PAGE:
What is your dream? Alexa von Tobel the CEO of LearnVest believes “you have to dream big because no one else can dream for you.” Her dream to build a financial planning company led her to take a leave from Harvard Business School. In the heart of a recession with no salary and no income she started with an idea of a website.
Explaining her vision in a December, 2014 interview with Time Magazine:
“You go to a mom and pop certified financial planning firm,” she says, “you’re paying for that overhead, for that parking lot, for that mahogany desk, for that receptionist at the front,” she says. LearnVest, on the other hand, is just a website. It shifts the data entry onto users and the number crunching onto automated software. As a result, her staff can focus on dispensing advice in unprecedented volumes. Von Tobel says LearnVest is aiming to have a single financial advisor serve upwards of 1,000 customers, a ten-fold increase over the typical small firm.”
“Sometimes when I’m mentoring people, I’ll say, “What’s your biggest dream?” and it will be something small and I’ll say: “Dream bigger. Just give yourself the ability to say, ‘I want something bigger,’ because who cares if you fail? Truly, who cares? So dream bigger because no one else is going to do it for you.”
Which brings me to Jeff Lee and Ann Martin and the Rocky Mountain Land Library. In the early 1990s they visited The Gladstone Library in Wales and their vision began to take shape. A residential library founded by the former prime minister with his own collection, the website describes a mission “dedicated to dialogue, debate and learning for open-minded individuals and groups, who are looking to explore pressing questions and to pursue study and research in an age of distraction and easy solutions.”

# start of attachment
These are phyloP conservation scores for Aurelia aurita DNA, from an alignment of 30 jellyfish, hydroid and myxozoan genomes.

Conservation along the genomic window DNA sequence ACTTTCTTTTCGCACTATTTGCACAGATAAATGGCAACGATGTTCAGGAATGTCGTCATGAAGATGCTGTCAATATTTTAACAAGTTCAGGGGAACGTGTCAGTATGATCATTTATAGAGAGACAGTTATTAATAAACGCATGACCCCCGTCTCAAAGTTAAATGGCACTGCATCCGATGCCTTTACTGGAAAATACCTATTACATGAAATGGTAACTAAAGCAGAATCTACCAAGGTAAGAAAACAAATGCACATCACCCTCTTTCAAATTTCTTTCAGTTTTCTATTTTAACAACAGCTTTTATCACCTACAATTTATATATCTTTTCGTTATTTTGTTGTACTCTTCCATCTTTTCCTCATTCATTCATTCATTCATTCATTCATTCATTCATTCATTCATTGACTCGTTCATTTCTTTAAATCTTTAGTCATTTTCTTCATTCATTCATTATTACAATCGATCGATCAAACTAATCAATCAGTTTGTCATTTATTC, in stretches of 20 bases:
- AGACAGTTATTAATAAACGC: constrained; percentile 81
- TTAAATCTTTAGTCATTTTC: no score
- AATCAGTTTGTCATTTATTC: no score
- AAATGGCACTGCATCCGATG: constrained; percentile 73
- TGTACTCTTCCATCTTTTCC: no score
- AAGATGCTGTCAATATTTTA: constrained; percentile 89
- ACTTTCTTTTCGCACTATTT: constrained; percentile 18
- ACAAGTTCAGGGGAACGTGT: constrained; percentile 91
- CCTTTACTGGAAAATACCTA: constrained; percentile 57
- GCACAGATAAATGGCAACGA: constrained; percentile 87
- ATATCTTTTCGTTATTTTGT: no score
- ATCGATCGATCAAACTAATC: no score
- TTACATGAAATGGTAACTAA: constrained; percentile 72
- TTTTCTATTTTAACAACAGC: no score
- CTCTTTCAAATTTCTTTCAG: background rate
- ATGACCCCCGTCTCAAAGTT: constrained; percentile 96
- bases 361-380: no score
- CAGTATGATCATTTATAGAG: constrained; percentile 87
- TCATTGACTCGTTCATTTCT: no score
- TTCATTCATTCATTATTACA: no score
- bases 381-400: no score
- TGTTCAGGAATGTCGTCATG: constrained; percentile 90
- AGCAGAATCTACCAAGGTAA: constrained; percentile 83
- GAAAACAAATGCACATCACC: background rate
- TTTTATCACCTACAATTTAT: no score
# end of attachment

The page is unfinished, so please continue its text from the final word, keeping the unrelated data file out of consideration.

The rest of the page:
The story of Jeff and Ann’s dream was told by NY Times reporter, Julie Turkewitz in ‘A Haven for Readers Nestled Amid Mountains of Books’.
For more than 20 years Jeff and Ann have been investing in books as they worked at the Tattered Cover bookstore in Denver, building toward their dream: “a rural, live-in library where visitors will be able to connect with two increasingly endangered elements — the printed word and untamed nature.”
Anticipating a broad range of audiences, the venue will connect visitors with literature of the west and nature.
How big is your dream? Use this summary of the Rocky Mountain Land Library from the NY Times as a model:
“The project is striking in its ambition: a sprawling research institution situated on a ranch at 10,000 feet above sea level, outfitted with 32,000 volumes, many of them about the Rocky Mountain region, plus artists’ studios, dormitories and a dining hall — a place for academics, birders, hikers and others to study and savor the West.”